Elizabeth Kaiser: I can tell you that I rely on the CSA year round payments to help us pay our payroll in February and March.

Paul Kaiser: Hard times of the year to grow food, but we are still harvesting –

Elizabeth Kaiser: Oh yeah, we are.

Paul Kaiser: And it keeps things really even keel and balanced throughout the year.

Adam Taggart: Infrastructure in place that –

Elizabeth Kaiser: Yes.

Paul Kaiser: So we don’t have to rehire –

Adam Taggart: All right, so yeah. Hurray CSA’s. Let’s switch to ecology side right now.

Elizabeth Kaiser: Absolutely.

Paul Kaiser: We have definitely talked a lot about these slow biology, which is the below ground ecology of our farming operation.

Elizabeth Kaiser: Absolutely.

Paul Kaiser: There’s also the above ground, the ecology part which really for us includes a lot of the perennial plants that we bring in to mix with the annuals. I think we talked about it a little bit the last podcast, but briefly your beneficial insects tend to have longer lifespans and therefore they need a stable environment. And they can find stability in perennials, which are the bushes and trees that live year to year. So, if we can really focus on above ground and perennial bushes to create habitat for beneficial insects, then we started to introduce permanent pest control into our fields. There’s another whole secondary aspect to the same hedge rows, which would be rows or plots of three to six foot high bushes, perennial bushes that your annual vegetable fields.

The other benefit to those hedge rows, honestly, is climatic stability. It’s amazing how much resilience hedge rows can offer vegetable fields. On the super-hot summer days it’s cooler near the hedge row. Really bitterly cold, frigid winter mornings and nights, it’s a little bit warmer near the hedgerows.

Elizabeth Kaiser: You’ll notice that those areas don’t have frost whereas 10 feet further away from the hedgerow does have frost.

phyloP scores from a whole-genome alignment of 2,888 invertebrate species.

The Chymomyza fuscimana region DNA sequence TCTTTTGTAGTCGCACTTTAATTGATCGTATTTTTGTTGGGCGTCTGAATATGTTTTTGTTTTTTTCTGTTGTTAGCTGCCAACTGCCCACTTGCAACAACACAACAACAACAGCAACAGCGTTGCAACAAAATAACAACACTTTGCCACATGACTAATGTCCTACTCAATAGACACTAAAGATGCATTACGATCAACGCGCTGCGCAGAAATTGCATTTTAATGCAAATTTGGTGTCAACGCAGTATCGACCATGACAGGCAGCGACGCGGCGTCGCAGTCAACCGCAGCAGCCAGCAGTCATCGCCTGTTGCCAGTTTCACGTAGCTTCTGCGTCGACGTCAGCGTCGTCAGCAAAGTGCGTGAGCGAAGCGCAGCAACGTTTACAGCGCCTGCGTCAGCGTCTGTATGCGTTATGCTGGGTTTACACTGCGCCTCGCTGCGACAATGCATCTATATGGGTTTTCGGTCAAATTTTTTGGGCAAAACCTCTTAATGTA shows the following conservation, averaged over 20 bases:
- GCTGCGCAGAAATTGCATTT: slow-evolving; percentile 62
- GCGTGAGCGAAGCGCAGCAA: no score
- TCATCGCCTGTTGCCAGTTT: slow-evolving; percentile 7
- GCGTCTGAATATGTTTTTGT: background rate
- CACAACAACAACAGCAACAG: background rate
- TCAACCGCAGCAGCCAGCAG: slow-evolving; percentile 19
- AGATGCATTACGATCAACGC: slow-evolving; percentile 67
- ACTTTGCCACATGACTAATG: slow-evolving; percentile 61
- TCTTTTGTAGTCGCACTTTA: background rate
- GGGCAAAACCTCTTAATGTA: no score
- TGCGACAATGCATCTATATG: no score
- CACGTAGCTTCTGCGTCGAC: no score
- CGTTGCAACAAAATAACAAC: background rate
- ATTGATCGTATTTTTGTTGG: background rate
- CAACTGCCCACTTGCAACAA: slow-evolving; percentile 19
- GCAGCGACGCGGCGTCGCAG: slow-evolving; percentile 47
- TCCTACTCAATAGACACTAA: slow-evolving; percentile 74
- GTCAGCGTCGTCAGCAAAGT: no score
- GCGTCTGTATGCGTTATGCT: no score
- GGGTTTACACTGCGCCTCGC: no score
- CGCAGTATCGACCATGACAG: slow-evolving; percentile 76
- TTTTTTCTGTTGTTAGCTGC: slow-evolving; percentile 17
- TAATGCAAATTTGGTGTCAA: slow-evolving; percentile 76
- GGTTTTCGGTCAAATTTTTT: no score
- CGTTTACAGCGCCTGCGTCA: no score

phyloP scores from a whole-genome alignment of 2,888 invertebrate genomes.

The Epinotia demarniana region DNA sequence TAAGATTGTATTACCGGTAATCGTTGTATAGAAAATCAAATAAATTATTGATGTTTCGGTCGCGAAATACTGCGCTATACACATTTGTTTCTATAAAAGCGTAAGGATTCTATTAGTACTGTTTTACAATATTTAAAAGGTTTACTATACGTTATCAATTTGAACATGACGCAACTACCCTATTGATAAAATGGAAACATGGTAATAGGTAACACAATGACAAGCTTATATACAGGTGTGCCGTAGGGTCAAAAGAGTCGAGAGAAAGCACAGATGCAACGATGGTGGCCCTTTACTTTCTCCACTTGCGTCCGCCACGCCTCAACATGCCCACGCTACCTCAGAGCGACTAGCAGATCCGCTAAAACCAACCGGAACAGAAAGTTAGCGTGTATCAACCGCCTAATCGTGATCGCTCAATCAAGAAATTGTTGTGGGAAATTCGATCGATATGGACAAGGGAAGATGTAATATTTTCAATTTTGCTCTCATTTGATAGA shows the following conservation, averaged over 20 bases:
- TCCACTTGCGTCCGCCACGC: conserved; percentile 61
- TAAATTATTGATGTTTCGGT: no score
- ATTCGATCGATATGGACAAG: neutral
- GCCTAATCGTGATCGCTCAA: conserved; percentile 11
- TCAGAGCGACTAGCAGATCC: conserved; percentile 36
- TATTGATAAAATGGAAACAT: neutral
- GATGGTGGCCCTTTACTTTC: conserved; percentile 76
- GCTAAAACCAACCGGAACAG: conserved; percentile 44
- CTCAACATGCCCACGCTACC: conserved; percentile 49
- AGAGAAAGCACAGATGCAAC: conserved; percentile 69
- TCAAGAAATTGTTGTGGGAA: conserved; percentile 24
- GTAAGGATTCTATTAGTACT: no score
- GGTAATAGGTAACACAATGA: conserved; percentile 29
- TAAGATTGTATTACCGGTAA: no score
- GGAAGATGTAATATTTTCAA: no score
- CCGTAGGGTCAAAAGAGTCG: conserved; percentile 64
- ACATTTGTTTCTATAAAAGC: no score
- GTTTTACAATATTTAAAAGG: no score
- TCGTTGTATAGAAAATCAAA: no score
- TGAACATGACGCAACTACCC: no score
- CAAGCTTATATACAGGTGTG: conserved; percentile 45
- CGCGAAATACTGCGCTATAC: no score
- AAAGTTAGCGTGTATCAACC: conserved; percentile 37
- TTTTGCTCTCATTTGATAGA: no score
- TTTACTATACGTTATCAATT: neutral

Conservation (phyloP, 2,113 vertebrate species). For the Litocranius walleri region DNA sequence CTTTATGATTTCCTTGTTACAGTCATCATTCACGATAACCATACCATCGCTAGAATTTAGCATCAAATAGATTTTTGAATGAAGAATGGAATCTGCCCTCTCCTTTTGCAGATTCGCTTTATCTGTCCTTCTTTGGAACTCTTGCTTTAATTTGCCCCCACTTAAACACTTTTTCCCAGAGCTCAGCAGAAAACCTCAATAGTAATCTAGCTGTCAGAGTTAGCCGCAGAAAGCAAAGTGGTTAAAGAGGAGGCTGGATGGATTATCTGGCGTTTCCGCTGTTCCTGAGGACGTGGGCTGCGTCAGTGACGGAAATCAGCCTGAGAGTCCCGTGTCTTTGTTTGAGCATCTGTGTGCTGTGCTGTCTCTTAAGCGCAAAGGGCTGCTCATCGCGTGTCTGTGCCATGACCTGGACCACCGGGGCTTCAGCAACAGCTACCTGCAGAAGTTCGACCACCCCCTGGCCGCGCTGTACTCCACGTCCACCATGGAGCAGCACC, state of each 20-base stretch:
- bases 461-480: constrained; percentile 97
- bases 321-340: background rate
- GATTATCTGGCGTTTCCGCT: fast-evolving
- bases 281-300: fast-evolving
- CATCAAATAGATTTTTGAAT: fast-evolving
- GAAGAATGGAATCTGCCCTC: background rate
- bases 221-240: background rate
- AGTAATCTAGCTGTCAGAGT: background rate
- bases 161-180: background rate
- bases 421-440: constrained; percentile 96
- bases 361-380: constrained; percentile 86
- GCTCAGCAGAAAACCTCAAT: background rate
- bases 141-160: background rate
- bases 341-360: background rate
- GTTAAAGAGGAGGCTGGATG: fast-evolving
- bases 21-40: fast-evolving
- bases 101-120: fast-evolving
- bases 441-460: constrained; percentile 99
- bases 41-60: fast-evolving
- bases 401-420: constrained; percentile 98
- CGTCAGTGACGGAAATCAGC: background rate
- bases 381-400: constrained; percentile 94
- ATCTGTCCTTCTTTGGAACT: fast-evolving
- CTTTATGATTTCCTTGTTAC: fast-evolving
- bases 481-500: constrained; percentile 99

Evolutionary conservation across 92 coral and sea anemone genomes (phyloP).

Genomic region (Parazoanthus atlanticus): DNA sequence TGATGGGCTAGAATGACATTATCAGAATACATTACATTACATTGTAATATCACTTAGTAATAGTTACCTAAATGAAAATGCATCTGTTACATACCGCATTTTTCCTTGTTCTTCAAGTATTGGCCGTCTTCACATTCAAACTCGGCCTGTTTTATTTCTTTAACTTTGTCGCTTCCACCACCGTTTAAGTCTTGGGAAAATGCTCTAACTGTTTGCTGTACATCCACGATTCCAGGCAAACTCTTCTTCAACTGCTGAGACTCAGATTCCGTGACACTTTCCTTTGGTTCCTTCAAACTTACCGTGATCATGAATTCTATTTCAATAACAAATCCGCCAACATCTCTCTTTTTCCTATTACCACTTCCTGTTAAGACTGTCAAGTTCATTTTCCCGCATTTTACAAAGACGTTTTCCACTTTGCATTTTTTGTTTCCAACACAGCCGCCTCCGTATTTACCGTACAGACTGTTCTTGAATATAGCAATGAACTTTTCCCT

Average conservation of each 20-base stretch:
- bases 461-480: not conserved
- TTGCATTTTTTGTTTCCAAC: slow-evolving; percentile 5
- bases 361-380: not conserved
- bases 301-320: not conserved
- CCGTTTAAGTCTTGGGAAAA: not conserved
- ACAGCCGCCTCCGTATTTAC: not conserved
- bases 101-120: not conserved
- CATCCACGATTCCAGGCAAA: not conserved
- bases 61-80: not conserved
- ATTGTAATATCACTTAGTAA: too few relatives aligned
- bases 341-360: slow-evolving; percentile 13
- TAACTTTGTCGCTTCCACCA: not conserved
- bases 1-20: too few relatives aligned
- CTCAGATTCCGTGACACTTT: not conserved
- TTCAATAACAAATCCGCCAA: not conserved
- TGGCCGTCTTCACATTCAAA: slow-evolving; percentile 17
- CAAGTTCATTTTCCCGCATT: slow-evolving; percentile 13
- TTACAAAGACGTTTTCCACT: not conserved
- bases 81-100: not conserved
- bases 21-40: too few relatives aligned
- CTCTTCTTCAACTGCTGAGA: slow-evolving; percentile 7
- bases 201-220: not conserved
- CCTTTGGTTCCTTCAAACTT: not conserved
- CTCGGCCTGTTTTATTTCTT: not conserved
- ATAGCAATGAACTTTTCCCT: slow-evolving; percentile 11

Adam Taggart: And why is that? Is it air currents –

Paul Kaiser: They’re trapping air masses so on the winter times they’re trapping warmer air amongst their wet branches and leaves and allowing the warm air to trickle out into the nearby field areas. In the summertime it’s kind of the same idea of trapping cooler air amongst the branches, plus they’re transpiring and respiring is a lot more moisture in that air, so it can help moderate the temperature spike. So, you make a much more healthy balanced temperature throughout the day and night year round with hedgerows. And the other benefit is wind reduction. Honestly, you all know you stand out in the middle of a field in the afternoon and its windy and full sun, you don’t feel so hot. That’s not the best place to hang out and have a conversation. If you want to have a conversation, you don’t stand in the middle of a wide open field in the sun and the wind for two hours. You go find a tree or even a fence or a truck or something to lean against or stand near, and it makes you feel more protected, less exposed.

Well, that wind is amazingly stressful on the plants and the soil biology. We often forget the effects of constant sun and constant wind on the soil biology, not to mention the crop plants. So, by having hedge rows that can reduce that wind stress on both the crop plants and the soil you reduce not only the stress, you reduce the evapotranspiration and loss of water, and you overall make a better growing environment for the crop plants and that soil biology.

Adam Taggart: Okay, so for hedge rows you said you’ve got about three acres that you’re actually farming on.

Elizabeth Kaiser: And some of that includes a few hedge rows that are –

Paul Kaiser: Part of the fields –

Elizabeth Kaiser: Intersection the fields.

Adam Taggart: Okay but those three acres is it just hedge rows on the perimeters or do you have them kind of going lattice through –

Paul Kaiser: It is throughout. You can’t go more than 100 feet without coming across a hedge row. So they are constantly throughout the fields, all of our orientations though they are primarily oriented as windbreaks from the main direction the wind comes from. But they’re still throughout the fields everywhere.

Elizabeth Kaiser: And a lot of the studies have shown that your beneficial insects that are going to find their home in those dense woody perennials will go out up to 200 to 500 feet, but we’ve decided you know what; they’re going to forage closer to home. So our rule has been about 100 feet from any one crop to a hedge row.

Adam Taggart: So this is a naïve question but what are some of the species of plant you have near the hedge row?